In the children’s room, Iglesia opted for a more direct terror. The part Películas para no dormir (Films that keep you awake), made for an anthology television series, follows a sports writer, Juan, who has just moved in with an old craftsman with his wife and a newborn baby. Juan starts hearing strange sounds and voices on the baby’s night monitor, but can’t find the source. The mystery unfolds, and it’s a little more complex than your usual mind.
One of Iglesia’s most famous films, The Last Circus, was released in 2010. In this dark horror comedy, in which the young trapeze artist is torn between her thirst for Sergio, the happy clown, and her attachment to Javier, the sad clown, she bites herself into a social satire and encounters brutal violence. The fact that the two clowns are stalking people means an explosive love triangle with catastrophic casualties.
Perhaps his most famous genre film among fans is Las brujas de Zugarramurdi 2013, which translates as The Witches of Zugarramurdi. In North America, however, it was published under the catchy name Witching & Bitching. The story shows a group of armed thieves on the run after the robbery that became fatal. You’re in a remote village inhabited by man-eating witches. Subversive, crazy and insane – Witching & Bitching has won eight Goya Awards in ten categories. We therefore want our prize-giving ceremonies to be as respectful as possible with regard to such rates.
Iglesia’s latest genre film is Bar, an annoying little film, very annoying. When an invisible sniper opens fire in the centre of Madrid, a heterogeneous group of people seek refuge in a local bar. The longer they’re stuck there, the more paranoia and distrust threaten civilization. Add a possible virus outbreak and malignancy. I should also mention that this film is not afraid to be disgusting. He has a cast of unreliable characters, which is only compensated by the Iglesia sense of humour. But this comedy is the darkest, darkest comedy ever.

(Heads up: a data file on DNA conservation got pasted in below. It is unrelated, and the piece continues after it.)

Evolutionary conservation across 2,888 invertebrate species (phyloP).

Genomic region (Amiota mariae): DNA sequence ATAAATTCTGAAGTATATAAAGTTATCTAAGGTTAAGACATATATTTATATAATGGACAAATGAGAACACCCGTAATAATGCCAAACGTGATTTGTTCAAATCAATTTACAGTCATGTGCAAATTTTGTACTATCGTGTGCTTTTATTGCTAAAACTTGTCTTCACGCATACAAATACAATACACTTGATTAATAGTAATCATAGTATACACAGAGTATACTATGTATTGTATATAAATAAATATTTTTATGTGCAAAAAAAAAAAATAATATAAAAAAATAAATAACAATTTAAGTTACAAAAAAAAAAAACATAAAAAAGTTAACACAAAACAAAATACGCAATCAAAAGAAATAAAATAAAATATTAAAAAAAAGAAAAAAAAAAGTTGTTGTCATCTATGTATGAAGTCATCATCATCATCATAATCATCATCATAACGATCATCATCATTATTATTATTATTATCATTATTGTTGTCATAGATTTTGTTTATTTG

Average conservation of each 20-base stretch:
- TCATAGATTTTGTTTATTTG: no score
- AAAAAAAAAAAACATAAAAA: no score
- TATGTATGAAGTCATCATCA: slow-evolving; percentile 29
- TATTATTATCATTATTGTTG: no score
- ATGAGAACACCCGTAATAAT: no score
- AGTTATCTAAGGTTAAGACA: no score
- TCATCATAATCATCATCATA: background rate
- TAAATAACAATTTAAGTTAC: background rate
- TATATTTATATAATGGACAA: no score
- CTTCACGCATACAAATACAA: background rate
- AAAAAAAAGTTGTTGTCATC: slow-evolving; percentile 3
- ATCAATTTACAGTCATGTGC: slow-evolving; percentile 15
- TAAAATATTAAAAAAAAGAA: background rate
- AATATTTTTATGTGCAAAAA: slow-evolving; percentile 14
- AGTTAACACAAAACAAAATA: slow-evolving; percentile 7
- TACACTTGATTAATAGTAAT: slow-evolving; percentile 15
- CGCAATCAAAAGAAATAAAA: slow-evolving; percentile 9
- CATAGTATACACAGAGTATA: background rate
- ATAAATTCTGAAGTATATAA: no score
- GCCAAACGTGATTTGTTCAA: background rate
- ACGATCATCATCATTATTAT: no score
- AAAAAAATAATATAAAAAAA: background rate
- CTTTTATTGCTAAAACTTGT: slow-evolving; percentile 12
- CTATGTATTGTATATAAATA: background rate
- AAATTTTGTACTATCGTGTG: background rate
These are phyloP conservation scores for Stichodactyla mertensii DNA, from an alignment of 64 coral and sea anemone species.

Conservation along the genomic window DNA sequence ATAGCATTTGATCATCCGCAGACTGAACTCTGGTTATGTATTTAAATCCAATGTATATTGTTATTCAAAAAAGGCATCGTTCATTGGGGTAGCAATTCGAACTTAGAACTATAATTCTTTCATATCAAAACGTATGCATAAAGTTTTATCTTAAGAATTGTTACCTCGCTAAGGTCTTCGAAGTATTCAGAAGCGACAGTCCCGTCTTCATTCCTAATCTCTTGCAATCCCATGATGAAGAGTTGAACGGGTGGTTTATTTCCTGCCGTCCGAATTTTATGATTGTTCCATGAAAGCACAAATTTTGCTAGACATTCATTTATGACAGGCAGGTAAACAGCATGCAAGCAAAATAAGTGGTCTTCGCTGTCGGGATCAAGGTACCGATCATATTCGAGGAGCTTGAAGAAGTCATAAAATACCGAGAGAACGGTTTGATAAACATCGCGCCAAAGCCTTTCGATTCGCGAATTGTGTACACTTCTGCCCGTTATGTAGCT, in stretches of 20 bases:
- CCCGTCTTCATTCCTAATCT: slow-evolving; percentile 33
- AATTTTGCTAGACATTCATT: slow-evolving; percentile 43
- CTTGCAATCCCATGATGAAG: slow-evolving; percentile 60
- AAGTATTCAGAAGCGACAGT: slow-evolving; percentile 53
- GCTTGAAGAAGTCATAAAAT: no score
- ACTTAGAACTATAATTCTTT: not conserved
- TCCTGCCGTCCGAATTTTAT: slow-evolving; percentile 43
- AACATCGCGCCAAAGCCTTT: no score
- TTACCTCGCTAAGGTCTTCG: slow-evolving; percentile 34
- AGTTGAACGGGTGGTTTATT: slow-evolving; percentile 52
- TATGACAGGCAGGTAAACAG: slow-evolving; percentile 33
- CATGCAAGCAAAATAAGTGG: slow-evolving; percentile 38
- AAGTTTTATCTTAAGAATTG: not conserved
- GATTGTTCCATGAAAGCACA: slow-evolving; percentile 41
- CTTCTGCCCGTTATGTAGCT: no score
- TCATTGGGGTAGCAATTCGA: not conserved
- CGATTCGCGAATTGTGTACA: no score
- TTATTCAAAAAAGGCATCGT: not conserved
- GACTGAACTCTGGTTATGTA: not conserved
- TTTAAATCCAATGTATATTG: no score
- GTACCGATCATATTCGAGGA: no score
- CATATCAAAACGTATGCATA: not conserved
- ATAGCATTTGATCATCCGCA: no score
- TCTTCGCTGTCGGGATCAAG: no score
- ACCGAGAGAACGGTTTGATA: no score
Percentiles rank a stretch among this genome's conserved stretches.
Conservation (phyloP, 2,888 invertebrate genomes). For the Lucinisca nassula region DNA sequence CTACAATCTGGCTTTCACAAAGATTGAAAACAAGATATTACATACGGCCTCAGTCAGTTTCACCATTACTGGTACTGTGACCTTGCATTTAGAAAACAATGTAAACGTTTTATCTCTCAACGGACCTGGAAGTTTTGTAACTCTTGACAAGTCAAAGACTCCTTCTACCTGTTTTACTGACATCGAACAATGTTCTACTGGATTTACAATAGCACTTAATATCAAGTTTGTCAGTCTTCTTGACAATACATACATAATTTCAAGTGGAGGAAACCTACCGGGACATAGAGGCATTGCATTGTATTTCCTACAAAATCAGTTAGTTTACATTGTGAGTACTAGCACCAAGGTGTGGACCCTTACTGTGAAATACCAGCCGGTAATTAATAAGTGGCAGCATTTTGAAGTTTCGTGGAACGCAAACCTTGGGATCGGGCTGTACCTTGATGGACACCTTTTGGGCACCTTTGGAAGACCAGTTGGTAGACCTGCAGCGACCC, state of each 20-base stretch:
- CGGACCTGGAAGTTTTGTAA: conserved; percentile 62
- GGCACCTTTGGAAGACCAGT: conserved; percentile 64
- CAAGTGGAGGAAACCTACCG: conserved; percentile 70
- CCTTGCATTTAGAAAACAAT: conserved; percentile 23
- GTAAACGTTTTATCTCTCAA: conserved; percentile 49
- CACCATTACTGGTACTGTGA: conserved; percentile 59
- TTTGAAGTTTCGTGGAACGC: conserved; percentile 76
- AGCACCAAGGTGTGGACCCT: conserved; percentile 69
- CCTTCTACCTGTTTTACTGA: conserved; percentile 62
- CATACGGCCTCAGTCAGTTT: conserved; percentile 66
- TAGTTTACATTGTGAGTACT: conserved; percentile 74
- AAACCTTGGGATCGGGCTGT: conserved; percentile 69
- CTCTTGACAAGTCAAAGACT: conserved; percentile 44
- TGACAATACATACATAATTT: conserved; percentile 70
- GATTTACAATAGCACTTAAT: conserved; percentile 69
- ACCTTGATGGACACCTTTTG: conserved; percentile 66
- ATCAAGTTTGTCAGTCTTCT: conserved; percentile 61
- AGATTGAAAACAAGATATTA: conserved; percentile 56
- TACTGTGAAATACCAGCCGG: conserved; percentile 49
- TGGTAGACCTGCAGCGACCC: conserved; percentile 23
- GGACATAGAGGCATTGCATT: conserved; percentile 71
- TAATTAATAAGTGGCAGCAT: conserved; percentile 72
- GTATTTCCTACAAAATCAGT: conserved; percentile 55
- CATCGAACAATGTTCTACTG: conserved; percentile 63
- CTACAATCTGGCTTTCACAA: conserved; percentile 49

Although Iglesia has long established herself as a director who tends to do strange, grotesque and dark things, she is no exception to directing. He’s also been producing in recent years. In 2014 he produced the agoraphobic thriller by Juanfer Andres and Esteban Ruhl Nest, currently available from Shudder, and the fantastic horror film Netflix Errementari.
The recent announcement of The Fear Collection means that the release is still a long way off, giving Iglesia enough time to catch up. Even better, most of them are available via streaming platforms. The bar was hidden on Netflix. Perdita Durango (Dance with the Devil) and the nursery are now available on Tubi. The Day of the Beast can be broadcast via Kanopy. If your local library does not allow access to the videos, they are available on FlixLatino on Prime Video under the Spanish name. The rest of the films can be rented via VOD. The filmmaker is a huge and constantly in demand in Spain, but he seems to have only one cult following the state.
Alex de la Iglesia uses schlockerhorror and caustic humour to undermine the bitterness of his films. His characters are deeply imperfect, and he tends to explore the ugliest aspects of humanity. But Iglesia manages to tell the most cynical and dark stories with a strange empathy. He is a modern director who crosses borders with a strange mix of tonality and a unique voice. It’s a good time to get to its unusual wavelength.